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Jan Wassenberg

New Mini-Article: Speeding up memcpy

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Quote:
Original post by Fruny
How does it compare with std::copy ?


Just highlight a point std::copy on modern compilers like VC++ 7.1 > * or G++ will dispatch at compile-time to use memmove (where ever possible) not memcpy because the input and output ranges are permitted to overlap.

So Jan Wassenberg see if you can do a new article on speeding up memmove, if you can [wink].

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Hey, thanks for the kind words :)

Quote:
The only negative point is that the code can't be used in anything else but a GPL'ed project.

hehe, true. I am willing to entertain discussion of an alternate license in exchange for other considerations :)

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Looks quite interesting - what CPU types has it been tested on? It'd be interesting to see what it would do on a Celeron-type with a smaller on-board cache...

I've also tested on a Pentium III (laptop) system and determined a 3% speed gain in the small transfer benchmark. As transfers get larger, the same kind of huge increases as on Athlon DDR systems are expected.
Prediction of performance on Celeron:
there are 2 Celeron versions, one based on Pentium II and a later one with a Pentium III core. Obviously the latter will do much better because it also supports SSE instructions (PREFETCH, MOVNTQ); the former is stuck with the MMX MOVQ copy technique. Celerons are basically the same processor only with half of the L2 cache disabled (due to manufacturing defect in the wafer). Therefore, performance of the software prefetch+MOVNTQ is expected to suffer (it would be better to switch to block prefetch earlier due to L2 cache thrashing). Unfortunately messing with the BP_THRESHOLD would penalize newer processors because they'd unnecessarily switch to block prefetching, so it's probably best to leave as-is.

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To add this to a C++ project, would I have to write a header decalring the function like this?
void* __declspec(naked) ia32_memcpy(void* dst, const void* src, size_t nbytes);

No, fortunately that's not necessary. __declspec(naked) only affects definitions, not declarations.
When declaring a function that's actually implemented in asm, no further work is needed; the asm code is implemented such that the compiler doesn't have to care what exactly it is calling (the calling convention matches).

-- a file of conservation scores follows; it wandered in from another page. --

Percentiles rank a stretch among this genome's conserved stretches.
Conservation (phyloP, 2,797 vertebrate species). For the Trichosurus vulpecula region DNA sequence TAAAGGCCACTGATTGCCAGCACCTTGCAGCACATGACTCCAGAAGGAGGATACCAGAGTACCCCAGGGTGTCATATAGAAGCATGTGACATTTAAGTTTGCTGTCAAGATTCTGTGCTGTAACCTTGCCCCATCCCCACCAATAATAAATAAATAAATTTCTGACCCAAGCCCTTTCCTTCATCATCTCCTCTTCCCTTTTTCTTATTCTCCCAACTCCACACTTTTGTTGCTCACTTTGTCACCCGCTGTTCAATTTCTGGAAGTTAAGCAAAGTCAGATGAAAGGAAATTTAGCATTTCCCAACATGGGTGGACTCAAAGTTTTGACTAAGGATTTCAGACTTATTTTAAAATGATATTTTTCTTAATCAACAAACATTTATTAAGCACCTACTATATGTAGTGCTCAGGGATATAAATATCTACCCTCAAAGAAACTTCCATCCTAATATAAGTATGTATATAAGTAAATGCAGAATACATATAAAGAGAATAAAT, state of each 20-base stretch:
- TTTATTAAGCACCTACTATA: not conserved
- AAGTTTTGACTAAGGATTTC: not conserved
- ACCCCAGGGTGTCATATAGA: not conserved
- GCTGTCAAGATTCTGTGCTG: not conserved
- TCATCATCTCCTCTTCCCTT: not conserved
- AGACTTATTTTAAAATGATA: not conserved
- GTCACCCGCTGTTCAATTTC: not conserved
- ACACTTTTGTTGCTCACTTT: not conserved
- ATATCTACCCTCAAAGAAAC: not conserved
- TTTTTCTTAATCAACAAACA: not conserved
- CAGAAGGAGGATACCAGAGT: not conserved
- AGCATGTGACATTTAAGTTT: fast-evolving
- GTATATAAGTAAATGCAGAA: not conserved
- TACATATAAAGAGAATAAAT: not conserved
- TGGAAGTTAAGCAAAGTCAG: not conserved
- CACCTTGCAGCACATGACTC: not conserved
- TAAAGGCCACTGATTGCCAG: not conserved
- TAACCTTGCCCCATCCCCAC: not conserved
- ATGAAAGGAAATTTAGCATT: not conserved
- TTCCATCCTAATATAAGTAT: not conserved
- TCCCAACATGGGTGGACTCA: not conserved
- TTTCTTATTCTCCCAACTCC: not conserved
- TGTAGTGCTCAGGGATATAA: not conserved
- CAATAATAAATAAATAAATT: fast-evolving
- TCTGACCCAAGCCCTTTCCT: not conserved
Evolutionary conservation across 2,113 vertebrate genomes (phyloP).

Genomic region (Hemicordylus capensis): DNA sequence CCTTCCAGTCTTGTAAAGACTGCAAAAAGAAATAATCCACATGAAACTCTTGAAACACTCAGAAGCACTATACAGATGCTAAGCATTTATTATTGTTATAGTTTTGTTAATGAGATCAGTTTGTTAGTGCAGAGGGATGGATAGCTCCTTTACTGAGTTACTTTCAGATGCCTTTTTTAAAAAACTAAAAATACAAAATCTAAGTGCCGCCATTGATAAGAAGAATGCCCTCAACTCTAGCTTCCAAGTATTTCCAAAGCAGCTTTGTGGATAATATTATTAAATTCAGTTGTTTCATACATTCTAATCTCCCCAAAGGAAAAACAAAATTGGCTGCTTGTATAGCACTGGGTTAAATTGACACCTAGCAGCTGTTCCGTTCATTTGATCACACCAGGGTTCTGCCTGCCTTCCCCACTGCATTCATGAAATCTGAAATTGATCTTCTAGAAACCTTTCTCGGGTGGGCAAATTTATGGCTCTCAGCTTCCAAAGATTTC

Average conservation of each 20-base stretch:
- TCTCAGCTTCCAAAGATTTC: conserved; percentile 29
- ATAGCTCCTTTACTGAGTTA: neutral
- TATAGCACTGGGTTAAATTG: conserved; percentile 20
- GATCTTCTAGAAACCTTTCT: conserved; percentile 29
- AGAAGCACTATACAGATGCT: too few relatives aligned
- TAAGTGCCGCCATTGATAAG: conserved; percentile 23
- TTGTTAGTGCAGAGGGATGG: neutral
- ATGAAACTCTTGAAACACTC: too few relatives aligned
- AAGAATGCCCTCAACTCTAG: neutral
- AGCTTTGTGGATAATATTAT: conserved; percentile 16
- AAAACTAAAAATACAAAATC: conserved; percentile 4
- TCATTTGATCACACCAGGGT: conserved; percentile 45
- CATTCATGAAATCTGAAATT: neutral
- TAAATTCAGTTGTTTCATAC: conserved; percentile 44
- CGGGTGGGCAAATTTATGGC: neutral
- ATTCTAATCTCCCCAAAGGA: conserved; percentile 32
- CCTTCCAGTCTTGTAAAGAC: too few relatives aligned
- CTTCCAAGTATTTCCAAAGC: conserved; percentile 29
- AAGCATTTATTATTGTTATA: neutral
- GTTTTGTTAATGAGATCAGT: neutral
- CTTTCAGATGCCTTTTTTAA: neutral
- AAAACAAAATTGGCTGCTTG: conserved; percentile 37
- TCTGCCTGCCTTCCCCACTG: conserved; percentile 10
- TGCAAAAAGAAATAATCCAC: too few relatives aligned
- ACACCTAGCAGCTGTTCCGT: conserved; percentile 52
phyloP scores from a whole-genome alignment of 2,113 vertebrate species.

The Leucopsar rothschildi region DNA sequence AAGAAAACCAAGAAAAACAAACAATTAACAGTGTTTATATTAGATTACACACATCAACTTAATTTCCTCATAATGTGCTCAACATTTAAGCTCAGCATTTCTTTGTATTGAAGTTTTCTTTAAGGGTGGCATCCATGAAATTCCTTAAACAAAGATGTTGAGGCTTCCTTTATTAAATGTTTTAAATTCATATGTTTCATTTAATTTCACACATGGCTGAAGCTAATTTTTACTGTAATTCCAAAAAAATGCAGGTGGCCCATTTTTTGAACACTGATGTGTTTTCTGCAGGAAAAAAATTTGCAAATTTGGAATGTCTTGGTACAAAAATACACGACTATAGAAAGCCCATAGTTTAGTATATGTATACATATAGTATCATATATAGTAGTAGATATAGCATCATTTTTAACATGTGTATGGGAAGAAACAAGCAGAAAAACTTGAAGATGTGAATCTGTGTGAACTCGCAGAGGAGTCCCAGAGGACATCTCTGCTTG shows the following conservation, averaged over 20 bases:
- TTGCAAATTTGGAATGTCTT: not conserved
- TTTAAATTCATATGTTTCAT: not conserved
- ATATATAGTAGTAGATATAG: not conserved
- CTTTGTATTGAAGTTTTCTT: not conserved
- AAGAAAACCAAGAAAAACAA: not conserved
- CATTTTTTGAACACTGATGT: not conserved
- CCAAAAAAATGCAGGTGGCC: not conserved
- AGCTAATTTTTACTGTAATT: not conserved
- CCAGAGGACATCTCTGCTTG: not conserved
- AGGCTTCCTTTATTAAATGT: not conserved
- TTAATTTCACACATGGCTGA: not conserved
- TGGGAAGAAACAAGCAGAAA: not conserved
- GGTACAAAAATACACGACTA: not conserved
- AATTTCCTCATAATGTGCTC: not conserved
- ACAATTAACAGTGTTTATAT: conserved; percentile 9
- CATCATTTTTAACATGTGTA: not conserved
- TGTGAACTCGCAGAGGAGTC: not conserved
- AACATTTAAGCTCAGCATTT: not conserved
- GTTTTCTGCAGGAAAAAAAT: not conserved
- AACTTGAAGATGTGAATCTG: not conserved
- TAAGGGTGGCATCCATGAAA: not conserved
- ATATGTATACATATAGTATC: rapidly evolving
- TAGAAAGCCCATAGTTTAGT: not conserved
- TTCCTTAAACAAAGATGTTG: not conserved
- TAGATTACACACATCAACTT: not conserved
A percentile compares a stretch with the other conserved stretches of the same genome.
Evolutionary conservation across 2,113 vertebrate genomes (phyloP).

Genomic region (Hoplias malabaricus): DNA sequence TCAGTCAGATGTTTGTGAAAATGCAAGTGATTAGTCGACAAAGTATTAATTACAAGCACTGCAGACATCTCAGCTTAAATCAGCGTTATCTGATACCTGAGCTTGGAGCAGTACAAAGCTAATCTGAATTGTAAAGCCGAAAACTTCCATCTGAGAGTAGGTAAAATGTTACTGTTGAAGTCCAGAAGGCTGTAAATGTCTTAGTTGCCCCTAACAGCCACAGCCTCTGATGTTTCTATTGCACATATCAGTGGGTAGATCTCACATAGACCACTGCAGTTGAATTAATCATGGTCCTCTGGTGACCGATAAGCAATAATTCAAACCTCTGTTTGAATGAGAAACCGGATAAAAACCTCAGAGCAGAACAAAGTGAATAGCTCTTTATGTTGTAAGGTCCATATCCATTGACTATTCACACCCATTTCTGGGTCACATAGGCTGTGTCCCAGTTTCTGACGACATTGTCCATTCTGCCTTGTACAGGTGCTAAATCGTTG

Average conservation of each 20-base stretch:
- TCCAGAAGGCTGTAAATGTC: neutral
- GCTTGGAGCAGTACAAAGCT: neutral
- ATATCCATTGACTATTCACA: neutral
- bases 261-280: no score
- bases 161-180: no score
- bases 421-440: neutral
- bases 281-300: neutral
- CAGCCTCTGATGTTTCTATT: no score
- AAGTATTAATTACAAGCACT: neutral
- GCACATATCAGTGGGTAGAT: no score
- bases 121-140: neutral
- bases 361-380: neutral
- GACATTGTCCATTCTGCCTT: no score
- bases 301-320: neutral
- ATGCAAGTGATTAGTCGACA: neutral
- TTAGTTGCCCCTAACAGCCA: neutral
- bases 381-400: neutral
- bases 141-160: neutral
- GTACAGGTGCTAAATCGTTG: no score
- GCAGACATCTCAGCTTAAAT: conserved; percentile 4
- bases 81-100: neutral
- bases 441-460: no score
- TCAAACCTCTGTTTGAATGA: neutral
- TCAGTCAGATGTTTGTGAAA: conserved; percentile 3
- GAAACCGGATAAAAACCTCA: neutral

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Cool, it looks like you borrowed a bunch of tricks from an old AMD paper on increasing memcpy throughput:) Damn, where is that paper:)

Referenced as [AMD1] and [AMD2] in the article/bibliography! :)

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Just a quick thought, but does memset() suffer the same failings as memcpy()?
An adapted version of this could help optimise initialisation of large data structures, rather than using a for.. loop on smaller element sizes.

Ah, yes - good idea! Zeroing e.g. the aforementioned transposition tables (if you're not marking them invalid) would be time-critical.
Should be easy to do via copy+paste if you need it immediately, but I'll think about a nicer way to do that.

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How does it compare with std::copy ?

Interesting question. I'll test that later tonight.

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Quote:
Original post by Jan Wassenberg
Interesting question. I'll test that later tonight.


nutz you just missed my post :(

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Quote:
nutz you just missed my post :(

hehe :)

Fruny: results are in! See below.

Quote:
Just highlight a point std::copy on modern compilers like VC++ 7.1 > * or G++ will dispatch at compile-time to use memmove not memcpy because the input and output ranges are permitted to overlap.
So Jan Wassenberg see if you can do a new article on speeding up memmove, if you can .

Unfortunately this [std::copy] looks like a case of poor library design that cannot be saved by optimization. memcpy() gives the guarantee that its parameters are not aliased, while any implementation of memmove()/std::copy() will have to check if there is overlap. (or stick with the safe+slow method of copying backwards, but that sucks performance-wise because it foils hardware prefetches)

Therefore, std::copy will always have more work than a good memcpy() implementation. Which brings us to the next point: I just looked at VC7.1's code in more detail, and am absolutely amazed - memcpy == memmove! They both always do the copy-up and copy-down checks.